Jean-Marie Bussat, PhD
Personal and Educational Background
I grew up in a small village in the French Alps. I have an engineer degree (MS. Equivalent) from the Ecole Superieure d'Ingenieurs en Genie Electrique (ESIGELEC) and a PhD from the University of Paris XI. Since my PhD, I have been working as an integrated circuit (IC) and system design engineer. I specialize in mixed analog-digital design and focus on system aspects. My expertise includes specifying, desigining and testing ICs, and developing system prototypes. I have worked on instruments for applications ranging from high energy physics to material science. I enjoy the pluridisciplinary nature of my work.
My thesis work was on integrated circuits design, applied to instruments for high-energy physics experiments. I developed an autoranging circuit for a detector that measures the energy of sub-atomic particles. This circuit was developed for the ATLAS experiment, installed at CERN, which sought to discover the Higgs boson, a particle that could explain why matter has mass.
Preparing my PhD also gave me the opportunity to teach a digital electronics class in the networking department of the Technical Institute of the University of Annecy. For two years, I was in charge of 50 students and designed and taught the lectures as well as the labs.
After my PhD, I continued working in high-energy physics at Princeton University, on another Higgs boson experiment (CMS).
I then worked for six years at the Lawrence Berkeley National Laboratory. There, I developed various instrumentation systems and prototypes, including a high-speed detector for material science, a camera for an electron microscope, a detector for a probe to be sent to Mercury and a fast X-ray camera. I also continued developing my teaching skills by mentoring several engineering students and by teaching a graduate class (Physics 290E: Introduction to Electronics for Physicists).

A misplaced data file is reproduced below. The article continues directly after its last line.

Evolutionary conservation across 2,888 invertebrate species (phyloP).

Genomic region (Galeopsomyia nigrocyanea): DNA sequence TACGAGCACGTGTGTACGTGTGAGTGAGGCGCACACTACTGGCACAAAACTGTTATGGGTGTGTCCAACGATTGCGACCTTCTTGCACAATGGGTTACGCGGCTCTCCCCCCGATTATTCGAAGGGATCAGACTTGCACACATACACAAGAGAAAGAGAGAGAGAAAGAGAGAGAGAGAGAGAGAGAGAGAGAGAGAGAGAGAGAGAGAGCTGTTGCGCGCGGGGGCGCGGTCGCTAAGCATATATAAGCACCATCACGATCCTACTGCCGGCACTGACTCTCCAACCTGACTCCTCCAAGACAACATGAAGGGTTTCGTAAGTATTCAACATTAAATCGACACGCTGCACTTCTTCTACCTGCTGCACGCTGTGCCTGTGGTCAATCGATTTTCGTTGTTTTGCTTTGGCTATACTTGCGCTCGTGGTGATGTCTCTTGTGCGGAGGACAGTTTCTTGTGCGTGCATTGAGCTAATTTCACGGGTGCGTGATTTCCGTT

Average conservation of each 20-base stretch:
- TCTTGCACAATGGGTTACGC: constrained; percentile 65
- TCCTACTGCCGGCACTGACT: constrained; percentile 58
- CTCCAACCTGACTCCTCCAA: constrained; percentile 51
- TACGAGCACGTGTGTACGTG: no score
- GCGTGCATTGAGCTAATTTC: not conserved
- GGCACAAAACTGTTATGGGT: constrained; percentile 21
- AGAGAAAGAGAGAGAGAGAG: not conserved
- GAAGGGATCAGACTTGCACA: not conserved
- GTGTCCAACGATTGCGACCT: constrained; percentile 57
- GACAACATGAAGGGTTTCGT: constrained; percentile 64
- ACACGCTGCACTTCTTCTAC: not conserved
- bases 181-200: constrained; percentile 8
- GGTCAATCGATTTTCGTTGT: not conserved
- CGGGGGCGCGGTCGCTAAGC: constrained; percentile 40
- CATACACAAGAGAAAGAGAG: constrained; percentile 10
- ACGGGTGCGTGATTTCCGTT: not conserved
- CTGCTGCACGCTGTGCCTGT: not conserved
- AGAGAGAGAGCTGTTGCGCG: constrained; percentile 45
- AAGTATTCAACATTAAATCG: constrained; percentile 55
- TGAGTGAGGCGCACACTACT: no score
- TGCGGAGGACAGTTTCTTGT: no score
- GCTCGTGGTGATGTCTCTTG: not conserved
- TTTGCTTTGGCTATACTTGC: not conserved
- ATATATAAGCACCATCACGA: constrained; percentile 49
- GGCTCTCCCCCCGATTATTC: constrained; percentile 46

I moved to Stanford University in September 2007. Joining the Brains in Silicon group fulfilled an interest in neural networks and neuromorphic engineering that I had put on hold for many years. I am planning to engage in this research, although the current focus of my job is to provide support.
Being an engineer, I'm interested in exploiting the research done in the lab in real-world applications. My main interest lies in sensorimotor control and I'd like to build a neuromorphic system that mimics the vestibular ocular reflex and can track objects.
Neuromorphic engineering has great potential in robotics, where brute-force computational techniques fall short. A robot shouldn't need three Pentium class computers to stand and walk—biology achieves the same goal with a few thousand neurons. Robotic vision and object recognition display similar inefficiencies. I plan to explore neuromorphic solutions with Neurogrid, which will model a million neurons in real-time.
Personal home page at Stanford.